Charities want to ensure voices of autistic people are heard
Scotland's two largest autism charities are making a final call for the views of autistic people, families and professionals on a new commissioner to promote and protect the rights of autistic people.
Closing on Sunday 21 August (at 11.30pm), the survey, jointly run by the National Autistic Society Scotland and Scottish Autism, aims to collect views which will be compiled into a report to influence politicians and the Scottish Government, as to the commissioner’s role and responsibilities.
The survey contains 10 questions in total and asks about the challenges that autistic people and families face and what the priorities of a commissioner should be. The survey is anonymous and intended for people in Scotland only.
The survey follows the successful “Our Voice Our Rights” campaign run in 2021 by the two aforementioned charities, alongside Enable Scotland, which resulted in the commitment of a commissioner for autism, Learning Disabilities and Neurodiversity by the Scottish Government in last year’s Programme for Government.
Rob Holland, director of the National Autistic Society Scotland, said: “In the lead up to the 2021 Scottish Parliamentary Election, we successfully campaigned for a commissioner to promote and protect the rights of autistic people, people with a learning disability and their families.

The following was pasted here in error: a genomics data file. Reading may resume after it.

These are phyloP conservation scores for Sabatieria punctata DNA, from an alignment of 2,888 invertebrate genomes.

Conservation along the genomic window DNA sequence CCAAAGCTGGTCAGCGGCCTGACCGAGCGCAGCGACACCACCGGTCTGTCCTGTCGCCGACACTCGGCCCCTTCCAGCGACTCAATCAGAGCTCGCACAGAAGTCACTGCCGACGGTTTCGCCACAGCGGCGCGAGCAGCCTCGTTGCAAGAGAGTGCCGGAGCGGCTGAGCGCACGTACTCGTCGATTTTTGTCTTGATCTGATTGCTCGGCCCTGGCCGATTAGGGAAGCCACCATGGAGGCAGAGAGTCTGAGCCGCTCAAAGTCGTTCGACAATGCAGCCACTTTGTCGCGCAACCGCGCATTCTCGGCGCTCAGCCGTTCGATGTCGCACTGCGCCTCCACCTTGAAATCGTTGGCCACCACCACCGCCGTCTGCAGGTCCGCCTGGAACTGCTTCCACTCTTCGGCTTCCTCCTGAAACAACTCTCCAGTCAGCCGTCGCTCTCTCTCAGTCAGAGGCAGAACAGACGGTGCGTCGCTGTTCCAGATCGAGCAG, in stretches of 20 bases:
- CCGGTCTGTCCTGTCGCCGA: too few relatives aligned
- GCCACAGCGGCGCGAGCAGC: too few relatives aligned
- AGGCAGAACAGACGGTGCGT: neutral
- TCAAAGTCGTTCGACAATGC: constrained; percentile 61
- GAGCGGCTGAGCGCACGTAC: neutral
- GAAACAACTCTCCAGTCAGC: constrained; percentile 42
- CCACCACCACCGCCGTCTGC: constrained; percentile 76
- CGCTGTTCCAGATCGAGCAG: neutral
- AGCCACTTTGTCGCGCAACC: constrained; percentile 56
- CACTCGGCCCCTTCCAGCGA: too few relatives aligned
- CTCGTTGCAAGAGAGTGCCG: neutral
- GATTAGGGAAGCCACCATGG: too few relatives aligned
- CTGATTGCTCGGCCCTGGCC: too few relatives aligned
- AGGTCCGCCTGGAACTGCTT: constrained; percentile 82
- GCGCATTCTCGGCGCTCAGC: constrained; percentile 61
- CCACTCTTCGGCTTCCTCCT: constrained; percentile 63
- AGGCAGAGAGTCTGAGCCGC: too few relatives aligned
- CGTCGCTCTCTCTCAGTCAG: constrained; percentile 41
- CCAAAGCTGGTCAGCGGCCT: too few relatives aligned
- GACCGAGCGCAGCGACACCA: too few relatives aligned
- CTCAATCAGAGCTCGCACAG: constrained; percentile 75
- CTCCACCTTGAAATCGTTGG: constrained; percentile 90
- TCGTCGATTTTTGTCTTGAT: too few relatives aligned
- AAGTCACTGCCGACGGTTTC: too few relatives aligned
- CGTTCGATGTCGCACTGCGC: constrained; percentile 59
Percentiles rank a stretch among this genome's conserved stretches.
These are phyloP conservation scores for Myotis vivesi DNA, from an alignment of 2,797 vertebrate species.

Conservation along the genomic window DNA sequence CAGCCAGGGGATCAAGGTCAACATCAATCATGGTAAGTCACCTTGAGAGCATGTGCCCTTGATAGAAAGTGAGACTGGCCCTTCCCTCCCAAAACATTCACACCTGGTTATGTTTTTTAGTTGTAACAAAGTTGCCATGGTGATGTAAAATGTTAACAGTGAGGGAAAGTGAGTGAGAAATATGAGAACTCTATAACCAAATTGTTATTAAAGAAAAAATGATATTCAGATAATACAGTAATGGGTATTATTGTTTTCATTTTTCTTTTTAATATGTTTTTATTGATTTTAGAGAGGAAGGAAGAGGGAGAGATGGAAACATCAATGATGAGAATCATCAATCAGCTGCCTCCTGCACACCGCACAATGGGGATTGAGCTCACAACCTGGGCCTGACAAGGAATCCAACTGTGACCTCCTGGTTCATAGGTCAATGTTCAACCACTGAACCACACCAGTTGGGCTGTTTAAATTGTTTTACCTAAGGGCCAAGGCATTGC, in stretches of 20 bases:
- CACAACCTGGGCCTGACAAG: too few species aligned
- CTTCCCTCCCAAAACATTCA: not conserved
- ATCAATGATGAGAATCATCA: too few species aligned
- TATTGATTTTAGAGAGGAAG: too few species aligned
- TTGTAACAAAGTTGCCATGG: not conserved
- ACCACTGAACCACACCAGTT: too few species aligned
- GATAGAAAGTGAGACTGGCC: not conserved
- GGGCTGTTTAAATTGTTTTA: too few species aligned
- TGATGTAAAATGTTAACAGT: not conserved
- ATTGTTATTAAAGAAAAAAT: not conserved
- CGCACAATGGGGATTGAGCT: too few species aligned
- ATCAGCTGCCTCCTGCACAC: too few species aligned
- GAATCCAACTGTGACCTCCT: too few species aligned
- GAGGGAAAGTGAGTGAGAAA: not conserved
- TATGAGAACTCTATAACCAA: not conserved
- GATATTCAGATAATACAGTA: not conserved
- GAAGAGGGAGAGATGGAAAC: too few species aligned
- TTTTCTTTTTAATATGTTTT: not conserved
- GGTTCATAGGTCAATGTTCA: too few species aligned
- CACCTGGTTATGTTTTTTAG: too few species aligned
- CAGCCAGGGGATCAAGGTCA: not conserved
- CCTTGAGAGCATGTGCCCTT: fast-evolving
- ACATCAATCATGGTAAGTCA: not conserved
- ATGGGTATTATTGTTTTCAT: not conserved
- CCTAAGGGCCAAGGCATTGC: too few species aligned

"We now want to make sure that the voices of autistic people and families are heard loud and clear by politicians and Scottish Government as to how it will work.
"A commissioner can only be a champion for change but only if it has real teeth, the appropriate resources and correct focus. Completing this survey, will help to powerfully make that case.”
Charlene Tait, deputy CEO of Scottish Autism, said: “The commitment made in the Programme for Government to appoint an independent advocate for autistic people and others was a huge step forward.”
"As we wait for the government to begin the legislative process, we want to listen to the views of autistic people, their families, and autism professionals to understand how a commissioner would best work for them to help us build a Scotland that enables autistic people to live happy, healthy and fulfilling lives."